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Why do many churches believe in
speaking in tongues?

Pentecostals and Charismatics make up the main body of churches who embrace speaking in tongues as a part of their official doctrine. They represent about 10% of all American congregations.

Speaking in tongues has long been considered a controversial issue among many churches. Often blamed for creating division, or attributed to heresy or fanaticism, the practice has been banned entirely by many churches. This seems somewhat ironic since the primary author of the New Testament, the Apostle Paul, possessed an abundant gift of tongues (1 Cor. 14:18), encouraged all believers to have the same experience (1 Cor. 14:5), and warned the church to not forbid persons from speaking with tongues (1 Cor. 14:39).

Some have sought to discredit the modern day validity of speaking in tongues, claiming that it vanished with the other Charismatic gifts at the close of the apostolic era. However, any good student of church history realizes this theory is baseless, as numerous references to tongues and other gifts are consistently seen in the writings of church leaders for twenty centuries. The History of the Christian Church, by Philip Schaff records that speaking in tongues occurred among the Camisards, the Cevennes in France, among the early Quakers and Methodists in the Irish revival of 1859, and among the Irvingites in 1831. The Encyclopedia Britannica states that glossolalia (speaking in tongues) has recurred in Christian revivals of every age — among the mendicant friars of the thirteenth century, among the Jasenists and early Quakers, the persecuted Protestants of the Cevennes, and the Irvingites.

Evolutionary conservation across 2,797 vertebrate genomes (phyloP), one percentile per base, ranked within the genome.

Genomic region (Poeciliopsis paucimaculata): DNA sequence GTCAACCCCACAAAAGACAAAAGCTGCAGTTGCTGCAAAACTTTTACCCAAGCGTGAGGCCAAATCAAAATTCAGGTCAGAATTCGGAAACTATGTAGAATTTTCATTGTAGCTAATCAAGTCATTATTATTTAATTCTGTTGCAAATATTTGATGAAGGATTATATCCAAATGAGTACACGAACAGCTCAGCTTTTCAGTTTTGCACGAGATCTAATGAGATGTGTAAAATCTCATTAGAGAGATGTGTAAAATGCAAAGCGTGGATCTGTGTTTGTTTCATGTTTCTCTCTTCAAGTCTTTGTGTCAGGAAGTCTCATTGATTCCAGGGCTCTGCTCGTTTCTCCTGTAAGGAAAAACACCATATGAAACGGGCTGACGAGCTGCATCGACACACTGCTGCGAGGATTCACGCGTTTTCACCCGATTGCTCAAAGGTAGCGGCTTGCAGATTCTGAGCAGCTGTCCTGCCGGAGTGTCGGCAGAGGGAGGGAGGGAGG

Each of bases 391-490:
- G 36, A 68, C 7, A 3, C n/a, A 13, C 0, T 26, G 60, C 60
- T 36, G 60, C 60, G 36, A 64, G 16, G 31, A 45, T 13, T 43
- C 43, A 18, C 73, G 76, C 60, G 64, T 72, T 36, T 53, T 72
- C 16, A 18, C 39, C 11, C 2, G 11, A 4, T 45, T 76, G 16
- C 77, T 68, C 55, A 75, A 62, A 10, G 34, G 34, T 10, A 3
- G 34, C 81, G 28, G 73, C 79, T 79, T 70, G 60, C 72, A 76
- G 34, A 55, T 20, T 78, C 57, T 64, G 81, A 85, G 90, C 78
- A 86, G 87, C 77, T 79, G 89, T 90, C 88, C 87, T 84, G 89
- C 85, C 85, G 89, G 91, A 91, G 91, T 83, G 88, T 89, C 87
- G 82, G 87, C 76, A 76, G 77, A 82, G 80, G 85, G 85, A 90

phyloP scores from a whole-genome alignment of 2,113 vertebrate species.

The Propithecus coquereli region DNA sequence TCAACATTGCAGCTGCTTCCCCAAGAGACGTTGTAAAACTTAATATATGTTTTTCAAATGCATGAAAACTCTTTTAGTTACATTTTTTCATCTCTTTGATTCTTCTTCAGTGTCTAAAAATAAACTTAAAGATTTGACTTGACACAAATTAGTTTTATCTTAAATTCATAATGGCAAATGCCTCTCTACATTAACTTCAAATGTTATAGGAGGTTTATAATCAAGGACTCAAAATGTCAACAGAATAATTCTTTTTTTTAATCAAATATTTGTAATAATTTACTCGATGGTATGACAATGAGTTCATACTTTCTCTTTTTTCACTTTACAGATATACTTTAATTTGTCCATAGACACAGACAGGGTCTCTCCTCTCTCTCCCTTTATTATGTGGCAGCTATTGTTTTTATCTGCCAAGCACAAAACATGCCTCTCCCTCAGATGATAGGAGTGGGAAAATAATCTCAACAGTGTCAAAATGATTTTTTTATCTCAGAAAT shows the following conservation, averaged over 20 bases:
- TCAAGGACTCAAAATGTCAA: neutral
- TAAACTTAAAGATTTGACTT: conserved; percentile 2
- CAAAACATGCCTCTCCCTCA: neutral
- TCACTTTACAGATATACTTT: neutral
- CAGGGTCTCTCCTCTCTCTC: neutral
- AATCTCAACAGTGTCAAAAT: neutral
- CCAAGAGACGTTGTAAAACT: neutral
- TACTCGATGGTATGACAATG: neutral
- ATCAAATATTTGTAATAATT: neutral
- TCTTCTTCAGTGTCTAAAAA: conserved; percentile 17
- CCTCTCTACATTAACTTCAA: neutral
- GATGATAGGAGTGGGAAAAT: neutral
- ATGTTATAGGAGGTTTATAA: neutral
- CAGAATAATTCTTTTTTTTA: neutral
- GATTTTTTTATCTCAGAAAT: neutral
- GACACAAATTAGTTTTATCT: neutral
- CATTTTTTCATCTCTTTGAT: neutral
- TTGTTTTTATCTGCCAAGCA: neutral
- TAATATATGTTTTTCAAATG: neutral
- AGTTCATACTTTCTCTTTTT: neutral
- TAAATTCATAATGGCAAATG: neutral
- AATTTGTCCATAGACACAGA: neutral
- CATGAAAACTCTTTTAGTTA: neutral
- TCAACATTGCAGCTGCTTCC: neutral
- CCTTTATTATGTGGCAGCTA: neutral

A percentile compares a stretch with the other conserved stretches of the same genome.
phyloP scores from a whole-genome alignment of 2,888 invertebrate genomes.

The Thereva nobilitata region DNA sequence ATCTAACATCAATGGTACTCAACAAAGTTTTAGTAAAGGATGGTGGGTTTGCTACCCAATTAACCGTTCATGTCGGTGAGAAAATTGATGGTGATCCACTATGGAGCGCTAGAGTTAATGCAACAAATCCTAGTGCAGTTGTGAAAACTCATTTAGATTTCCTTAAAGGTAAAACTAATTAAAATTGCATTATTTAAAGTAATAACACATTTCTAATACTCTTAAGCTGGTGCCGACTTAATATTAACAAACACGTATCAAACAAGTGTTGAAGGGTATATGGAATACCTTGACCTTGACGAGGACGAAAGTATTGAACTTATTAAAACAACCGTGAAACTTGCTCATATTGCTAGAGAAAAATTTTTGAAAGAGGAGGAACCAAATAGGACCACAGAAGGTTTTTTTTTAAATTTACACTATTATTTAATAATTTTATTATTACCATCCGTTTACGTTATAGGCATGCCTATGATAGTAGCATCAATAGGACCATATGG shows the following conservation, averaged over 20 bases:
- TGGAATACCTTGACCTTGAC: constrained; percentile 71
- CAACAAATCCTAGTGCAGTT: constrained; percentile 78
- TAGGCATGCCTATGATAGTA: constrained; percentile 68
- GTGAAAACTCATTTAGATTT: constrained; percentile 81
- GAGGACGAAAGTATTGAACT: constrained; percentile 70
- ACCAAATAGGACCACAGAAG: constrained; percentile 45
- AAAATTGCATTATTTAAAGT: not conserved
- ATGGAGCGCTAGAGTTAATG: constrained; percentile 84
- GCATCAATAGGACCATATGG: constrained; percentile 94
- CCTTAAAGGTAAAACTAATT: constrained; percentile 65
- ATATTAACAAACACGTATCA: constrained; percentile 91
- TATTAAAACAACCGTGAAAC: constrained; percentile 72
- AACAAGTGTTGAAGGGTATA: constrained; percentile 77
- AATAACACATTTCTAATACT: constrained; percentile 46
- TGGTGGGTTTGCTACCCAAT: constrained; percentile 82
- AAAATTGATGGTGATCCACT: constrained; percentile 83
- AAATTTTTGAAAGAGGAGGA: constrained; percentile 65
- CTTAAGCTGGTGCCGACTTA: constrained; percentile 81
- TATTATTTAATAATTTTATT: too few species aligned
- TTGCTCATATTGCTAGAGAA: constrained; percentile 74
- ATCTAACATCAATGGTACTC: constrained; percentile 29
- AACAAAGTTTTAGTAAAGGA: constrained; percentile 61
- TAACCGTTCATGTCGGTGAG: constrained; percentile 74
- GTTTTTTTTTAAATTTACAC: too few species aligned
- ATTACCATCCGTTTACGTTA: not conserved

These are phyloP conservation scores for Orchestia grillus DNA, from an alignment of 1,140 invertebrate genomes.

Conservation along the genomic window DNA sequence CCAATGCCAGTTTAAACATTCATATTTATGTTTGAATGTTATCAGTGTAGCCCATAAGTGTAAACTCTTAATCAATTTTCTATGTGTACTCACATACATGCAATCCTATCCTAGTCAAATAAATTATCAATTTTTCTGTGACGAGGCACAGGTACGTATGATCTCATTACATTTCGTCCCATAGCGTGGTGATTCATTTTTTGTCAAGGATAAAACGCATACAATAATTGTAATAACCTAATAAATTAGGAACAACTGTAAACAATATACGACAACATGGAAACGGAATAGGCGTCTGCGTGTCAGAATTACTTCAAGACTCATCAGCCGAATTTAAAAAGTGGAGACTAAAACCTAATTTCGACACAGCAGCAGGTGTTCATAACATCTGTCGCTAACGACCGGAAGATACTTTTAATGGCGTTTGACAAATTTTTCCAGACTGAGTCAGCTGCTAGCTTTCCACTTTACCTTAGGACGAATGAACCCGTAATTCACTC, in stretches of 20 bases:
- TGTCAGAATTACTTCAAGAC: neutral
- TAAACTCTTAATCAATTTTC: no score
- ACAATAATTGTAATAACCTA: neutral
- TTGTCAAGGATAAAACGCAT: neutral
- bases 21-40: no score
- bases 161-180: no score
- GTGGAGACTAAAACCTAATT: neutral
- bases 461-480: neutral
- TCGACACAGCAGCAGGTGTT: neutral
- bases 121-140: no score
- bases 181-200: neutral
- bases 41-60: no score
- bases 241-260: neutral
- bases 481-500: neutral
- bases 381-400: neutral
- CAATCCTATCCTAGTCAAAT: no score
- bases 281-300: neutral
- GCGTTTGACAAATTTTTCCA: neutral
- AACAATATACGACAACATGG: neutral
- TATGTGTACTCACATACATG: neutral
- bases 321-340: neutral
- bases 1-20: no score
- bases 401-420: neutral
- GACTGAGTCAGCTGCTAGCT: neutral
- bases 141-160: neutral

The idea of speaking in tongues originates in the New Testament book of Acts. At the height of the Jewish festival, Pentecost, the post ascension disciples of Jesus were filled with the Holy Spirit and manifested this unique phenomena of speaking in other languages (glossolalia).

Acts 2:1 "Now when the Day of Pentecost had fully come, they were all with one accord in one place.
2:2 And suddenly there came a sound from heaven, as of a rushing mighty wind, and it filled the whole house where they were sitting.
2:3 Then there appeared to them divided tongues, as of fire, and one sat upon each of them.
2:4 And they were all filled with the Holy Spirit and began to speak with other tongues, as the Spirit gave them utterance."

Prior to His departure to Heaven, Jesus had instructed his followers to wait in Jerusalem until they received this promised blessing (Acts 1:4). The baptism with the Holy Spirit, as He described it (Acts 1:5), would give them special power (Greek, DUNAMIS, miraculous, dynamic power), enabling them to proclaim the Gospel everywhere. "But you shall receive power when the Holy Spirit has come upon you; and you shall be witnesses to Me in Jerusalem, and in all Judea and Samaria, and to the end of the earth" (Acts 1:8).

The day of Pentecost marked the beginning of the Holy Spirit's outpouring upon the church, but it was not the conclusion. Other followers also experienced this infilling of the Holy Spirit, accompanied by the same manifestation of speaking in other tongues. In fact, it appears that speaking in tongues became viewed as the initial, physical evidence which proved the infilling of the Holy Spirit. This was first seen by the events which occurred at the house of Cornelius, a gentile, to whom God sent Peter to minister. Until this time, most believers (who were mainly Jewish) thought the baptism with the Holy Spirit was exclusive to the Jews. However, Peter was amazed to see Holy Spirit given to Cornelius and his family. How was he able to recognize this? He cited, "For they heard them speak with tongues and magnify God..." (Acts 10:46).